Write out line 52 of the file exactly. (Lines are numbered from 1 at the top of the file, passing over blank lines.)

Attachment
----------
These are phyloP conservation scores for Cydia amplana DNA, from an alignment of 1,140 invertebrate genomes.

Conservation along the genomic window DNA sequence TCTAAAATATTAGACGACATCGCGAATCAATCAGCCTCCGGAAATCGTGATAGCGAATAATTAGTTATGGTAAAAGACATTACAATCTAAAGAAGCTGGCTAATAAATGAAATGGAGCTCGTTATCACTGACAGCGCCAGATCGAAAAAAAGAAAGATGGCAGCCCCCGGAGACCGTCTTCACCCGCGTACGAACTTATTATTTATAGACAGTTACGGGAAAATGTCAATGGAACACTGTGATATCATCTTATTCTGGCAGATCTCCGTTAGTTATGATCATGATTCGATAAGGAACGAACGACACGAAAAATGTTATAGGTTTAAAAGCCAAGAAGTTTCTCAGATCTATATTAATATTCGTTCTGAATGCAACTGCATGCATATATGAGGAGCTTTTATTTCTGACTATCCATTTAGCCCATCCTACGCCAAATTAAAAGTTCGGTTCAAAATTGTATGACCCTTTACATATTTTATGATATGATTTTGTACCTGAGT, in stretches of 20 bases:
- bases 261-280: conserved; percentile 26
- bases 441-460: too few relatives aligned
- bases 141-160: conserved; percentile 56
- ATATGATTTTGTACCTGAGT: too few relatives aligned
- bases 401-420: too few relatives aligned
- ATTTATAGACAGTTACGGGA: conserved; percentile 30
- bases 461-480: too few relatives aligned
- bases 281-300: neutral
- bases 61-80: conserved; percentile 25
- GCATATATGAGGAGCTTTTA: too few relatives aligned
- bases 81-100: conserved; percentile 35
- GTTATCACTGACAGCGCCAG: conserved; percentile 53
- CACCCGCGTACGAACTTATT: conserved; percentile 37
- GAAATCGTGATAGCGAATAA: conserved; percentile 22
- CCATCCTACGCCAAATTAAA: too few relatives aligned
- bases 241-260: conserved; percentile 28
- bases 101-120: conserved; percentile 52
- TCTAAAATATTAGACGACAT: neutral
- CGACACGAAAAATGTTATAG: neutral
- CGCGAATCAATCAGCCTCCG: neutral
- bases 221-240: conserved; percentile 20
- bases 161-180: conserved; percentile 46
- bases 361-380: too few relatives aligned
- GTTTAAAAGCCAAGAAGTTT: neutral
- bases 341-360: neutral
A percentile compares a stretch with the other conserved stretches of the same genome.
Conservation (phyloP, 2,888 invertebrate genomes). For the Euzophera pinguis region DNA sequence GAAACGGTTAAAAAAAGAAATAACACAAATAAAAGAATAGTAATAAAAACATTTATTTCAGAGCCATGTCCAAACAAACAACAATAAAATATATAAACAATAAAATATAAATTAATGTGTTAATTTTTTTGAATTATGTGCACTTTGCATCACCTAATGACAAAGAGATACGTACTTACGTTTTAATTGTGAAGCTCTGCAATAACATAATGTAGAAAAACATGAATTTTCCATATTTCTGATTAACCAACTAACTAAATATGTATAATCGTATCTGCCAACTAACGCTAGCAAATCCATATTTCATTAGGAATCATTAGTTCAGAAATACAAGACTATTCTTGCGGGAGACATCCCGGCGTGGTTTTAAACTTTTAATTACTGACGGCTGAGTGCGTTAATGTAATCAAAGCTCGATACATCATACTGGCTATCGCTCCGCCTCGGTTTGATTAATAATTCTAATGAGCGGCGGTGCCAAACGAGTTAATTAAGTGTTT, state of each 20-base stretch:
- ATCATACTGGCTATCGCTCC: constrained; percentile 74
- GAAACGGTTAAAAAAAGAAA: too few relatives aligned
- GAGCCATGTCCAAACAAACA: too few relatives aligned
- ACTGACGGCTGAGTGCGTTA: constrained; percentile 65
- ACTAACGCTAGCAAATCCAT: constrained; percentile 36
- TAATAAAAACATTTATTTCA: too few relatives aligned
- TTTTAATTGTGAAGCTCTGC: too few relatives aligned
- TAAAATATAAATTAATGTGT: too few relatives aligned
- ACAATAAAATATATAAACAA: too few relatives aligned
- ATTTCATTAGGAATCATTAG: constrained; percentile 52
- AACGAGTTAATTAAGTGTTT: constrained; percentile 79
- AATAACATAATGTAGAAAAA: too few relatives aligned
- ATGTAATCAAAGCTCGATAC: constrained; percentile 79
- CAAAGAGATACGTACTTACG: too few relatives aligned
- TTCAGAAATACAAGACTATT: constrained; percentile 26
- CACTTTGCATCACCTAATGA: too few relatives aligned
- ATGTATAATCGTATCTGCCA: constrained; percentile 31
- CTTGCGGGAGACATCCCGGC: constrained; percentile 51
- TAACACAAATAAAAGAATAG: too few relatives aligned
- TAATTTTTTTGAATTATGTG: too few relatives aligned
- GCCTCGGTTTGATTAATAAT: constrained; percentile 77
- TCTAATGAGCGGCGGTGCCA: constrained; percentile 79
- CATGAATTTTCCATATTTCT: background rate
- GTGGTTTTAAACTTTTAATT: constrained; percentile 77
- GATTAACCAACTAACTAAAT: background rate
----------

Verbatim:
- CATGAATTTTCCATATTTCT: background rate